Eric Tsang

Dallas World Salute Distinguished Professor in Global Strategy
Professor of Strategy and International Management
wkt071000@utdallas.edu
972-883-4386
SOM4201
Tags: Organizations, Strategy and International Management

Professional Preparation

PhD - Management
University of Cambridge - 1997
L.L.B.
Peking University - 1992
M.B.A.
Chinese University of Hong Kong - 1986
B.Soc.Sco - Economics
University of Hong Kong - 1983

Research Areas

Research Interests

Organizational learning, foreign direct investment, strategic alliances, and philosophical analysis of methodological issues.

Publications

How Contrastive Explanation Facilitates Theory Building. With F. Ellsaesser. Academy of Management Review. 2011 - Publication
Historical Ties and Foreign Direct Investment: An Exploratory Study. With S. Makino. Journal of International Business Studies. 2011 - Publication
Networks and Cronyism: A Social Exchange Analysis. With T. Begley and K. Naresh. Asia Pacific Journal of Management. 27.2 (2010): 281-297. 2010 - Publication
Testing Management Theories: Critical Realist Philosophy and Methods. With K. Miller. Strategic Management Journal. 2010 - Publication
Competition, Agglomeration, and Performance of Beijing Hotels. With P. Yip. Service Industries Journal. 29.2 (2009): 155-171. 2009 - Publication
Chinese Management Research at Crossroads: Some Philosophical Considerations. Management and Organization Review. 5.1 (2009): 131-143. 2009 - Publication
Commentary - Assumptions, Explanation, and Prediction in Marketing Science:“It’s the Findings, Stupid, Not the Assumptions”. Marketing Science. 28.5 (2009): 986-990. 2009 - Publication
Rejoinder - Robust Prediction and Unrealistic Assumptions. Marketing Science. 28.5 (2009): 999-1000. 2009 - Publication
How Do Internal Capabilities and External Partnerships Affect Innovativeness? With M. Peng and Y. Su. Asia Pacific Journal of Management.  26.2 (2009): 309-331. 2009 - Publication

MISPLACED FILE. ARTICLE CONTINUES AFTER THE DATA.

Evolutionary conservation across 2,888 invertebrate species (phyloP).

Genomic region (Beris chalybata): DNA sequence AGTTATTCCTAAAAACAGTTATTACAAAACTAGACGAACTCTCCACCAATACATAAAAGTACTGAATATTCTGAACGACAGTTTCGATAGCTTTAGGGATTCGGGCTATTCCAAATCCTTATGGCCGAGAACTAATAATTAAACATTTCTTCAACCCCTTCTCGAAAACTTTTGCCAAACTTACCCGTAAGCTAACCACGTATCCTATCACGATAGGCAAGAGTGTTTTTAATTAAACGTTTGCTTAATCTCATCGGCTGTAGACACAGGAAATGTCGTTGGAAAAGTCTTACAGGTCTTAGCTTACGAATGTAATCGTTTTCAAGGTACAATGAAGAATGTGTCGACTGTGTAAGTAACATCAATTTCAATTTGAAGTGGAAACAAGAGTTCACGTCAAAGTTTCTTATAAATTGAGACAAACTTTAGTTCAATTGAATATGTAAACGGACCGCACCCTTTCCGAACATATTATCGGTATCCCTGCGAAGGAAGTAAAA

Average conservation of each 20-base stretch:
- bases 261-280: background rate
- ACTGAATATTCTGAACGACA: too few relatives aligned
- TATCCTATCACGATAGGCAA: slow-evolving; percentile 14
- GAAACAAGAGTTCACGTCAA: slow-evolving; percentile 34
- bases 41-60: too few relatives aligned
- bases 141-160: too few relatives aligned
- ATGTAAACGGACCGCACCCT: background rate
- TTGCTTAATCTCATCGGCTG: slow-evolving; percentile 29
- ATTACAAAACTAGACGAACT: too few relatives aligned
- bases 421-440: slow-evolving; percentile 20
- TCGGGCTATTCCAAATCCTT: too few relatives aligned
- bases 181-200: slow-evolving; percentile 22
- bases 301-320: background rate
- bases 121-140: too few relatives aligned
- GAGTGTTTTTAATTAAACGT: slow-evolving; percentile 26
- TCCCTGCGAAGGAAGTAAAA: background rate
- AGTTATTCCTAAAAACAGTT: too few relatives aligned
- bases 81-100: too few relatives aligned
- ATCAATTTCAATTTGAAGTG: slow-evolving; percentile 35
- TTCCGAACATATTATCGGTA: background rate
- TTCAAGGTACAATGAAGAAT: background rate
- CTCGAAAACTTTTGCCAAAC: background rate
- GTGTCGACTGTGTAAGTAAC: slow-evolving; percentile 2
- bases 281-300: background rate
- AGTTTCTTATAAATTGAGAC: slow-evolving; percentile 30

Inter-organizational Knowledge Transfer: Current Themes and Future Prospects. With M. Easterby-Smith and M. Lyles. Journal of Management Studies. 45.4 (2008): 661-674. 2008 - Publication

Additional Information

Professional Organizations
  • Senior Editor, Asia Pacific Journal of Management (2008-2010)
  • Senior Editor, Management and Organization Review
  • Editorial Board Member, Academy of Management Journal
  • Editorial Board Member, Academy of Management Review (2006-2011)
  • Editorial Board Member, Journal of International Business Studies
  • Editorial Board Member, Journal of Management Studies
  • Editorial Board Member, Journal of World Business
  • Editorial Board Member, Management International Review
  • Editorial Board Member, Organization Studies
Awards and Recognition
  • Outstanding Reviewer award, Academy of Management Review, 2007
  • Best Reviewer award, Journal of Management Studies, 2006
Editorship
  • Management and Organization Review, Consulting editor
  • Asia Pacific Journal of Management, Senior editor (2008-2010)

News Articles

Study Offers Different Perspective on Entrepreneurial Opportunities
In entrepreneurship research, the idea that entrepreneurial  opportunities are waiting to be discovered has been challenged by researchers who believe that they are instead created by the entrepreneurs. 

Now, a study from The University of Texas at Dallas offers a third view — the actualization approach — as a possibility. 

“We argue that entrepreneurial opportunities do not really exist objectively like a piece of lost luggage, as proposed by the discovery approach,” said Dr. Eric Tsang, Dallas World Salute Distinguished Professor in Global Strategy in the Naveen Jindal School of Management, who recently published the paper in the Academy of Management Review. 
Study: Sharing Knowledge Positively Impacts Innovation in Retail
When a customer shops in a clothing store, a sales associate may learn more about what the customer wants by initiating a conversation, or he or she may recommend pieces to complete an ensemble. To provide more personalized services, a store may create a brief record of its regular customers.

A new study from The University of Texas at Dallas finds that a retail store should share these customer service experiences with other units in the same chain to have more innovative behavior in its own store.